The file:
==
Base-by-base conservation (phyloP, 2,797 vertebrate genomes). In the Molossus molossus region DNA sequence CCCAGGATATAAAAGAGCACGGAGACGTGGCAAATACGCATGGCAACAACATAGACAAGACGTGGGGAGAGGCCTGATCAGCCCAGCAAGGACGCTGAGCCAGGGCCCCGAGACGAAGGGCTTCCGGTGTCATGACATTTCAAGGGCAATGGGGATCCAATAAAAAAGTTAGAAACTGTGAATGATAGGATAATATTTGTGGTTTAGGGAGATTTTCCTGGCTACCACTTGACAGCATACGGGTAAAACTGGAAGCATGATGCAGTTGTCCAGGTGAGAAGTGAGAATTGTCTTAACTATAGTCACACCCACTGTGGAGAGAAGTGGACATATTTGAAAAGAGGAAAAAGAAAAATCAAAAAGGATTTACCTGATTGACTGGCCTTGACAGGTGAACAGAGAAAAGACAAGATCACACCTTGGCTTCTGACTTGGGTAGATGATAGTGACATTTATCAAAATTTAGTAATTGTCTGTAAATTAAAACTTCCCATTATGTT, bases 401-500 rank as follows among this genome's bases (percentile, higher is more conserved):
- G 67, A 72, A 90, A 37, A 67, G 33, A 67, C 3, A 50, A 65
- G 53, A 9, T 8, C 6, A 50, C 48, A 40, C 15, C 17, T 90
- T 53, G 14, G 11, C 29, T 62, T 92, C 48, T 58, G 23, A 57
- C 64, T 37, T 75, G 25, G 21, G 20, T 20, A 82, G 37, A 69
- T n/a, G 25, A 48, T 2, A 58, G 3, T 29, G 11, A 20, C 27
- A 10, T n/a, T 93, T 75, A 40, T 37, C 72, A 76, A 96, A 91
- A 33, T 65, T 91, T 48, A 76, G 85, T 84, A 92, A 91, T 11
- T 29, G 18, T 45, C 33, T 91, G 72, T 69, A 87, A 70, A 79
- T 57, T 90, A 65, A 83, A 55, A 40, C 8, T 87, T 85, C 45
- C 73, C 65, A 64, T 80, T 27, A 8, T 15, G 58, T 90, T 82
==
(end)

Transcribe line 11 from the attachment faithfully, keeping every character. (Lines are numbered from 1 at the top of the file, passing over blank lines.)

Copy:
- C 73, C 65, A 64, T 80, T 27, A 8, T 15, G 58, T 90, T 82